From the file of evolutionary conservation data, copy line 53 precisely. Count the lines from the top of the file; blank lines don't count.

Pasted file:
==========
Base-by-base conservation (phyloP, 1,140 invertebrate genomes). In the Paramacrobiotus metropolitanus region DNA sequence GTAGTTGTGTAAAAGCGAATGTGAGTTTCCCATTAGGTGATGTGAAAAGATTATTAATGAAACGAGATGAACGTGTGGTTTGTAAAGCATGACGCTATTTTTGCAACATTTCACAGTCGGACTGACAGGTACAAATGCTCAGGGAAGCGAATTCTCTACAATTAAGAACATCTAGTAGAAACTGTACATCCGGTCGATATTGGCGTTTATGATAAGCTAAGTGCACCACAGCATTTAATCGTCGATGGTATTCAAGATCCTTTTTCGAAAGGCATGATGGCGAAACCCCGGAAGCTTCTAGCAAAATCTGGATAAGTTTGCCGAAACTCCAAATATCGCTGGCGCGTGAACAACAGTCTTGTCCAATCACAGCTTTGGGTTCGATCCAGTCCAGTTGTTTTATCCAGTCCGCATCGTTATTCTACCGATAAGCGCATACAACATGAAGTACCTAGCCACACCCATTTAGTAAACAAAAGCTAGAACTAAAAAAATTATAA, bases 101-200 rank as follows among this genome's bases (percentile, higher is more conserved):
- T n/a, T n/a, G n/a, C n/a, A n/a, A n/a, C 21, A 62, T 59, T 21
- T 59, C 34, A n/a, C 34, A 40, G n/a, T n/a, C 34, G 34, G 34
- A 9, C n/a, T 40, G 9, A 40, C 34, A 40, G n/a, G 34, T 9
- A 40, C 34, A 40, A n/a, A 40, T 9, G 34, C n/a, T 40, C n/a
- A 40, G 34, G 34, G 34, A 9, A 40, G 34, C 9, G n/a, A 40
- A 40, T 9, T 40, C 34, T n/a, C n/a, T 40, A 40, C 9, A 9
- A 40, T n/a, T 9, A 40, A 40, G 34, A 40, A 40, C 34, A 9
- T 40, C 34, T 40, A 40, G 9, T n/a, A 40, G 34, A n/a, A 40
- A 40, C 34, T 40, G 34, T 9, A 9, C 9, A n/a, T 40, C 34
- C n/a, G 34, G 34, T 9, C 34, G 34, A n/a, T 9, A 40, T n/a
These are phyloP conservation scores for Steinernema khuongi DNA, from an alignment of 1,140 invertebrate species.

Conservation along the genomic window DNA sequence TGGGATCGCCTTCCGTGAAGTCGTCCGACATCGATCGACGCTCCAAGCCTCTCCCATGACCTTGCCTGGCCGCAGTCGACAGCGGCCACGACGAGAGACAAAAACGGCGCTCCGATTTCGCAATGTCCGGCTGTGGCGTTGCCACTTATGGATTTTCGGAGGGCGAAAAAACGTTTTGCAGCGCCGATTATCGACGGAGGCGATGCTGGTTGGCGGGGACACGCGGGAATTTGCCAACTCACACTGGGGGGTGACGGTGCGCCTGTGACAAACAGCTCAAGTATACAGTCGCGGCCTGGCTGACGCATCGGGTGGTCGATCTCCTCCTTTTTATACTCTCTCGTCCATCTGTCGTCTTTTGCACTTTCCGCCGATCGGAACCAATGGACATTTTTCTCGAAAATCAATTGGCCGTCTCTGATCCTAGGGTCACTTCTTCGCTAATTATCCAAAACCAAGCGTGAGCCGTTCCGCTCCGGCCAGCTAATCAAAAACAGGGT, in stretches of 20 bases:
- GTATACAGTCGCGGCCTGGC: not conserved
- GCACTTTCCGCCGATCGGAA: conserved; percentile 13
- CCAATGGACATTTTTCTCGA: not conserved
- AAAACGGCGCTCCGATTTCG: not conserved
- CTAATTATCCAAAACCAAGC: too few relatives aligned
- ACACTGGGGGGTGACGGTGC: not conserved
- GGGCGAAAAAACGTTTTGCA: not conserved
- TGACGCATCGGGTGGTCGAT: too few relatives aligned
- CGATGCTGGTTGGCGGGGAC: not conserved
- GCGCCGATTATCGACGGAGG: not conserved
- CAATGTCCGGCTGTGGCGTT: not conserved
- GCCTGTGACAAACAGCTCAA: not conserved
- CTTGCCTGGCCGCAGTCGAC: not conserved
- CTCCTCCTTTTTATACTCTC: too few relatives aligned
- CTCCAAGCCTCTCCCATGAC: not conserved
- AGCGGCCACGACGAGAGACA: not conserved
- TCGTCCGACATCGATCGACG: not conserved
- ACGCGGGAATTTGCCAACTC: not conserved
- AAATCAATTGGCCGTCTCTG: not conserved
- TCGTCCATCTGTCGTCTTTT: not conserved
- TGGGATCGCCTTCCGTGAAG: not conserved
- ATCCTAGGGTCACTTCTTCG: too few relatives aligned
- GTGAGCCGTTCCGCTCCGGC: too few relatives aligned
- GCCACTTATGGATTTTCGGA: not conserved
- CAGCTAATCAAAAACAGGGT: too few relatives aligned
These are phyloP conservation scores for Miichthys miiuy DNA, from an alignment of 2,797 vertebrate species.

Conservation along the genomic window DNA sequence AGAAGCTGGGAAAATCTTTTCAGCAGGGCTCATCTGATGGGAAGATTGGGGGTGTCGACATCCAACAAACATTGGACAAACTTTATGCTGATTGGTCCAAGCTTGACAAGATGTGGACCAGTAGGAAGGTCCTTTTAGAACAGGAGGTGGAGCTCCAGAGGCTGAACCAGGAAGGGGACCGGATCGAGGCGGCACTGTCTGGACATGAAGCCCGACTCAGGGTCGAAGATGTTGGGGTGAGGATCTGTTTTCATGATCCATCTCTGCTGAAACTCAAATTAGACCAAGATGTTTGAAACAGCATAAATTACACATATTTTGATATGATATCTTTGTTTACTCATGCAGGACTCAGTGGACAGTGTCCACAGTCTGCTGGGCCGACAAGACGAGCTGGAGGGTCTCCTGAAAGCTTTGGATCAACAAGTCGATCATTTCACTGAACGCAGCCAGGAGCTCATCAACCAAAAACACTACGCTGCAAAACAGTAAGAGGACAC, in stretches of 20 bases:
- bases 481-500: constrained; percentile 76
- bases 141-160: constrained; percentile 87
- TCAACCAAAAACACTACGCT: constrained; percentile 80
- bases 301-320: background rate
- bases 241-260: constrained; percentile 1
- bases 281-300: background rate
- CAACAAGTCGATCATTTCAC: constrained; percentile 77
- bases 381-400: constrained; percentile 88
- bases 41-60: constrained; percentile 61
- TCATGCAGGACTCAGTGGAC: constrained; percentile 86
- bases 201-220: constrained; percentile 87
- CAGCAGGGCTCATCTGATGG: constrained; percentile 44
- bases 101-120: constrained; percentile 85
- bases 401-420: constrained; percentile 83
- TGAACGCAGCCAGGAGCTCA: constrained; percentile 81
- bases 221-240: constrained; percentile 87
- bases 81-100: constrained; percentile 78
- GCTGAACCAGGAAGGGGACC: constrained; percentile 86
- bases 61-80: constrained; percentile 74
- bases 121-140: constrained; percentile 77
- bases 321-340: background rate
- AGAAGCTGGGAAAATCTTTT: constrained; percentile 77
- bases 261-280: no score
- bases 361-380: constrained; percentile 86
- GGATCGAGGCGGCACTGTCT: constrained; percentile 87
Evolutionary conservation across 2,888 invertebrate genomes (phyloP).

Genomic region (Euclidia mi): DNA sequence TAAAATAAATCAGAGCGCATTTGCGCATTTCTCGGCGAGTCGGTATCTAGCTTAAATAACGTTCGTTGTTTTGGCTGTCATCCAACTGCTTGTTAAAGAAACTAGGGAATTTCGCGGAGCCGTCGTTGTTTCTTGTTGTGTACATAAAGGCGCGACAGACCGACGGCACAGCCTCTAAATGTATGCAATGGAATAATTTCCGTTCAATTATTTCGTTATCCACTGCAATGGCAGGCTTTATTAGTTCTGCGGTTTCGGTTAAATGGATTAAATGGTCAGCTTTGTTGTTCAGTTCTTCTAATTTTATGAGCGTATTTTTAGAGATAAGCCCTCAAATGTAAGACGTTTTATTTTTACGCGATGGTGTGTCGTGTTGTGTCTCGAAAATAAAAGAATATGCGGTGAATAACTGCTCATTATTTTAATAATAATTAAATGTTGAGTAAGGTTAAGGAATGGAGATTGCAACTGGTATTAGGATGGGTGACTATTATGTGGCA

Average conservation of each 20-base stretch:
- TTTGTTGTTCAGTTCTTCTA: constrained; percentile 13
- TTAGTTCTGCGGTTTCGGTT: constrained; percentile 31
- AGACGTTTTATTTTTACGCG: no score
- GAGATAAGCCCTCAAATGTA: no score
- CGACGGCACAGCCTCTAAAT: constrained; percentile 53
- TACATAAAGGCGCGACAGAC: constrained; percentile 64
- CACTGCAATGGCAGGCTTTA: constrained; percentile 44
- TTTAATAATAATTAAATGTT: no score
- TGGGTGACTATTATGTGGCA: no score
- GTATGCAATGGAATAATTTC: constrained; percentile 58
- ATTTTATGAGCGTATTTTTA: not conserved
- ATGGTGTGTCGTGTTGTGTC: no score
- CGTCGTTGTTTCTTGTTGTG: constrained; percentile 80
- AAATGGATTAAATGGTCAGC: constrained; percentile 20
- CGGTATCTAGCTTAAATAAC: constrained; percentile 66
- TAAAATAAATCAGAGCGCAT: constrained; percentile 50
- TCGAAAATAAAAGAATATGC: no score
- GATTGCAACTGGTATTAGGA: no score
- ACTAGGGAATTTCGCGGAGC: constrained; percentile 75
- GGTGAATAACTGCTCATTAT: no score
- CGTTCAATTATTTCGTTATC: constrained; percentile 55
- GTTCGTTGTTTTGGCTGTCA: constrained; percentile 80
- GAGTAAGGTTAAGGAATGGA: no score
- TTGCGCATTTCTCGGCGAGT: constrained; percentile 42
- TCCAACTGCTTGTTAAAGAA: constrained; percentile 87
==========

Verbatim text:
- bases 101-120: constrained; percentile 85